Our heroes’ familiar faces remain, unfortunately, familiarly blank, coming to life only when violence breaks out. As Morpheus, Laurence Fishburne muses, preaches, and mopes-but dude, he owns that saber! As Trinity, Carrie-Anne Moss is the franchise’s weapon of mass destruction. I repeat what I wrote in my original Matrix review… I’d rather the whole series was about her. She’s all-business, determined to develop a memorable character in spite of a confining script, an even tighter latex suit, and a contract clause that forbids her to bless us with a big smile. It’s Hugo Weaving who gets to smile, clearly aware he won the battle of personality in the first film. Too bad his big scene is also the film’s most unnecessary.

And of course, there’s Thomas “Neo” Anderson (Keanu Reeves), the dumbfounded Savior, “The One.” Reeves soldiers on with that same stunned look that we all had when we realized that the world’s fate rested on this guy’s shoulders. In the first movie, Neo’s signature line was “Whoa.” But in this movie, as he seems to forget his newfound supernatural powers at key moments, the unspoken refrain becomes … “Duh.”

So, devoid of compelling or complex characters, the story has very little… well… story. The film’s preoccupation with stylish effects-driven confrontations make Matrix more and more SEGA than saga.


Compared to the multi-thread plotting of X2, this storyline seems pulled out of X-Box. Here’s the gist of Reloaded:

The heroes are trying to short-circuit the war before the Sentinels, squid-like drilling machines that fulfill the role of Empire’s Imperial walkers, reach Zion and crush the rebellion. So Neo, Morpheus, and Trinity plug themselves into the Matrix and set out on a wild goose chase. Find the Oracle (the late Gloria Foster). What does the Oracle say? Find the Merovingian (Lambert Wilson). Once you find the Merovingian, find out where he keeps the Keymaster (Randall Duk Kim.) Find the Keymaster. Once you find the Keymaster, use the Keymaster to find the Architect (Helmut Bakaitis, who looks like the father of Colonel Sanders, Sigmund Freud, and Robert Altman).

Of course, each one of these contacts will be preceded by a spectacular kung fu match with either the Seraph (Collin Chou), dozens of copies of Agent Smith 2.0, or the Twins (Neil and Adrian Rayment, who look like The Thompson Twins reinventing themselves as an albino version of Milli Vanilli.) Or you might face the temptation of a seductress called Persephone (Monica Bellucci).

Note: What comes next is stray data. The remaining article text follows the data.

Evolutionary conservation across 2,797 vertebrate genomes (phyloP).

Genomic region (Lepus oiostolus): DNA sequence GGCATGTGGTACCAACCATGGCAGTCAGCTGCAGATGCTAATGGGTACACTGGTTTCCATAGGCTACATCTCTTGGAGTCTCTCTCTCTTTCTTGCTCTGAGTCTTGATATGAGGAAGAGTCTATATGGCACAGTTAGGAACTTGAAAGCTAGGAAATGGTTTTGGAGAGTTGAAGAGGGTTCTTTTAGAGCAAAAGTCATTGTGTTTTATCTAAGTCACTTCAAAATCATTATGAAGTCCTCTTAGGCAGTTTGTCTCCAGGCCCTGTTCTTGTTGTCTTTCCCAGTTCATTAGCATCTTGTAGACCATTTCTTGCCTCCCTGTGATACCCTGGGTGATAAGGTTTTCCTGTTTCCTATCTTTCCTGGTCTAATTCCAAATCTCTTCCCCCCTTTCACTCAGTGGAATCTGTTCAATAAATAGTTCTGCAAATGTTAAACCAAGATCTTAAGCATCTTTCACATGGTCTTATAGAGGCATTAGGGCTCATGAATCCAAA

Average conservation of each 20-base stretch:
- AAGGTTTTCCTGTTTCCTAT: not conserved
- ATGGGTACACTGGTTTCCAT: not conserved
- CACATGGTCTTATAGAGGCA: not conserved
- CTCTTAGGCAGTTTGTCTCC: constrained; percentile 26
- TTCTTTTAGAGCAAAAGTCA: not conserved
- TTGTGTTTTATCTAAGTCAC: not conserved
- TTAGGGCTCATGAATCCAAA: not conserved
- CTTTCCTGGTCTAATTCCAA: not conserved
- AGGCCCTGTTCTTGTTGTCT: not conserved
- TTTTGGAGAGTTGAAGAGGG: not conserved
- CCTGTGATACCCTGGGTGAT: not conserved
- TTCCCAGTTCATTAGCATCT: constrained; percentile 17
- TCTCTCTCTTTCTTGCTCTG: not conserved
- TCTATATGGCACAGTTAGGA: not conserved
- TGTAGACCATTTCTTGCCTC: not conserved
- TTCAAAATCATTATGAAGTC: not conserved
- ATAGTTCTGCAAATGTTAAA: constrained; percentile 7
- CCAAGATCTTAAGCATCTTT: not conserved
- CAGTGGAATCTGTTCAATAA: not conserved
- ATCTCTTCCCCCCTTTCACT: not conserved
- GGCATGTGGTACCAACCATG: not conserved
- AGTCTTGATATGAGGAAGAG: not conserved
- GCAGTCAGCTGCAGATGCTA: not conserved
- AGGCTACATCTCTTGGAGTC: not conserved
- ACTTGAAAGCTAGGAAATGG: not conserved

Where is all this headed? What happens if you win? You get another big lecture from the most sanctimonious character of them all.

After only an hour of this game, I was bored with watching the Wachowskis work their joysticks. I just wanted something new, something that would make me care about the plight of Zion. Unfortunately, the mystery of Zion is spoiled right away. This place that was mentioned with hushed reverence in the first film is not quite what we’d hoped.

Zion is a maze of underground caverns where all of the survivors have gathered to model the expensive leather fashions they purchased. Where did they get them? When the surface was conquered by machines, did survivors go on a looting spree in the bombed-out malls before they fled into hiding? We get to know some of them, like Link (Harold Perrineau), the bland sidekick. And we quickly learn that being a supporting character for the Wachowski Brothers is no different than being a supporting character for Warner Brothers Television in one of those lousy courting-cancellation sci-fi series like Andromeda.

And what do the Zionists do when they find out the machines are just a few days away from obliterating their existence? They get drunk and party like a bad Zima commercial, turning up the joyless tribal cacophany, engaging in chaotic scantily-clad Dirty Dancing till the dawn. As a much wittier critic observed, “It removes an important element of dramatic tension from the plot: If the machines don’t get these people, syphilis surely will.”

Please, I’d rather live in the Matrix than with these folks! At least in the world of illusion, frequently glimpsed religious symbols suggest that the prisoners are still engaged in spiritual growth, whereas this subterranean colony responds to persecution by indulging in a hedonistic sensory overload!

I suspect that the moral of the saga is this: That the only true way to live freely as a human being is to disobey, to rebel, against any high power, against any control. (When one of Neo’s adoring followers says, “You saved me!”, Neo insists, “You saved yourself.”) If that is indeed the lesson, then this series cannot come to any satisfying conclusion.

Human beings are designed to follow a higher power; their problem is that they follow the wrong ones. As Bob Dylan insists, “You gotta serve somebody.” Morpheus, Neo, and Trinity are right to strive against the tyranny of a cruel Architect. But if they conclude that they are alone in their struggle, that there is no benevolent higher power offering a better way, then their only option is slavery to yet another corrupt power: their own flawed desires. Being human, having corrupt appetites, they will implode.